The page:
Central banks across the globe have acquired $1.5 trillion in assets through the first five months of 2017. The monthly amount ($300 billion) has found its way into virtually every cranny and nook of the financial system. U.S. stocks, European stocks, emerging market equities, higher yielding junk bonds, convertibles, preferred shares, real estate investment trusts, real estate – you name it. Values have continued to climb in spite of inadequate economic growth.


When a central bank buys assets with electronically printed currency credits, something of value (asset) is being exchanged for something that does not have value (electronic credit). Investors tend to view the policy intervention(s) favorably. And yet, the question that few are addressing is whether or not monetary policy makers (e.g., Federal Reserve, Bank of Japan, Bank of England, European Central Bank, etc.) can add electronic currency equivalents to the financial system without adverse consequences.

For example, one supposed benefit of central bank intervention, at least by the Federal Reserve, is greater U.S. household net worth. Nearly $95 trillion at the latest count. Record-breaking household wealth sounds like a wonderful occurrence. We are wealthier than ever, right? Household net worth to GDP, however, is extremely elevated at 498%. It did not get this high in the tech wreck (446%); it did not reach the current peak during the housing bust (471%).


It follows that a negative consequence of manipulating interest rates lower with traditional rate cutting activity and/or with unconventional asset purchases is the likelihood of wealth destruction. Specifically, household net worth is likely to drop precipitously.

Keep in mind, prior to the mid-1990s, household net worth to GDP remained within a standard deviation of its average (360%). However, easy money policies by Federal Reserve chairs (i.e., Greenspan, Bernanke, Yellen) since the mid-1990s did more than spawn rapid wealth creation. It eventually led to agonizing wealth decimation.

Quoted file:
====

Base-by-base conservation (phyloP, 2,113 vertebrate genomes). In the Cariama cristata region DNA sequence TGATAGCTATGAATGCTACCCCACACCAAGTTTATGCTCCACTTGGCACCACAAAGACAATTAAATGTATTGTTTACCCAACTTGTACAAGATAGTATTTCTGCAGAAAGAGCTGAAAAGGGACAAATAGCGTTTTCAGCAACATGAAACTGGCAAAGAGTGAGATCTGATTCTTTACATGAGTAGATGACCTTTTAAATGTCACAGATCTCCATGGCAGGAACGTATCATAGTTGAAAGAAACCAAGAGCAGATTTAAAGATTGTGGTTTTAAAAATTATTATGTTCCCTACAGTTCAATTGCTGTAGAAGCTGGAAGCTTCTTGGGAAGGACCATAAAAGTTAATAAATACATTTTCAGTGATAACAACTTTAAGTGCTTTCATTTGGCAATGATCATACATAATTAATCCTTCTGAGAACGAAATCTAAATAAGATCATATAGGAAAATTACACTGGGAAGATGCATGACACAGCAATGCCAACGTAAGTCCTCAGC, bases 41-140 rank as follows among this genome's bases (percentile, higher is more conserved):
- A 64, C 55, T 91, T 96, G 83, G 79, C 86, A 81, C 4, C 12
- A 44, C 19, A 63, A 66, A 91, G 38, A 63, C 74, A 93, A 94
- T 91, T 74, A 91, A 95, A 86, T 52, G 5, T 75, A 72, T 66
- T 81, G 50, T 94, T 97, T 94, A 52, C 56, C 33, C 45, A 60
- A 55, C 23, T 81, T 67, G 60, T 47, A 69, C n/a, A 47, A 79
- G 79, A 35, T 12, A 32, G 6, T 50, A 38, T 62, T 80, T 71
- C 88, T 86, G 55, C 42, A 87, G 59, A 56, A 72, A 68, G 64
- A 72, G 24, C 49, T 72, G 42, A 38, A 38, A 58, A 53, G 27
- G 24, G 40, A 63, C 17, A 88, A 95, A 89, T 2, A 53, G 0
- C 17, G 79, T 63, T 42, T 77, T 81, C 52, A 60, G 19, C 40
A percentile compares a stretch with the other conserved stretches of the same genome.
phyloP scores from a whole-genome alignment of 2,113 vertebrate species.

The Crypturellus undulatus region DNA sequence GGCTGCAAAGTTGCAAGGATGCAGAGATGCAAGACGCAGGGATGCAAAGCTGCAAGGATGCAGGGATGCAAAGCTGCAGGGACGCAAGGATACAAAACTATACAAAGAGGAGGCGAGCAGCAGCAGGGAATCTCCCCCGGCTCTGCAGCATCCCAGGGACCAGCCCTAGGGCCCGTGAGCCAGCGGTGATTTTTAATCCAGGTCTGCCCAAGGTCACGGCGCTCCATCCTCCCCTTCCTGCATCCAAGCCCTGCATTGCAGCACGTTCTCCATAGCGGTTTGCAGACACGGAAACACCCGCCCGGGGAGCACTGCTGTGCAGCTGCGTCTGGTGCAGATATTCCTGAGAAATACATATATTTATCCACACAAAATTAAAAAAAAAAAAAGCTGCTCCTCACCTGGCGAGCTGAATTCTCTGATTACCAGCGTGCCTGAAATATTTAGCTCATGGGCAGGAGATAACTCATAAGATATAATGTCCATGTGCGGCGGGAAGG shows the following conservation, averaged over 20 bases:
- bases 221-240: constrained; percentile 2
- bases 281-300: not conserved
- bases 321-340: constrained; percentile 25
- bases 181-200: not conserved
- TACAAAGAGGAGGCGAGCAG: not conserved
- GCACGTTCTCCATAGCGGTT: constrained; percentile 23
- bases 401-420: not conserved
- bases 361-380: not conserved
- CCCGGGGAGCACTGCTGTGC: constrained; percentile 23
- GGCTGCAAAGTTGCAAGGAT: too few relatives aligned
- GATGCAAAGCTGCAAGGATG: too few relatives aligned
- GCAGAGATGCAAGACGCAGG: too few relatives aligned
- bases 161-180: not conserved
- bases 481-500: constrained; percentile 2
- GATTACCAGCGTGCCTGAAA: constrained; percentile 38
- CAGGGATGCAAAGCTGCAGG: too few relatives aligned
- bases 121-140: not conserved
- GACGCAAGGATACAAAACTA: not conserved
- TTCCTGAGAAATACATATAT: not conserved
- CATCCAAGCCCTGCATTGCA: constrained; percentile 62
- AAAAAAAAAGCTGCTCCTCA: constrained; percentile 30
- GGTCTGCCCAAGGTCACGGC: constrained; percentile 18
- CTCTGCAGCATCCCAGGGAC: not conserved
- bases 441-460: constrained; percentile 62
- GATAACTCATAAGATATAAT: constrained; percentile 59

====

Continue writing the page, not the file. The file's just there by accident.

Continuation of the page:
What about the corporate sector? Hasn’t the addition of $15 trillion in global electronic currency equivalents ultimately made corporations stronger? Not exactly. Corporate stock shares are worth more than ever… yes. Yet in the U.S., business debt as a percentage of GDP has never been higher.


The first reaction that naysayers have to excessive corporate leverage is that it does not matter. Why not? Because interest rates are so low, companies have little trouble servicing those interest payments.

Unfortunately, this line of thinking misses on several fronts. First, interest coverage ratios have already deteriorated to levels not seen since 2009. That means the ability to service business debt is not quite as rosy as one might think. Second, borrowing costs for corporations may not be as favorable when debts need to be rolled over into new obligations in the future. Third, corporate leverage is reaching ominous levels. In fact, total net debt-to-total earnings (EBITDA) is higher than it was in the tech collapse (2002) or the financial crisis (2009).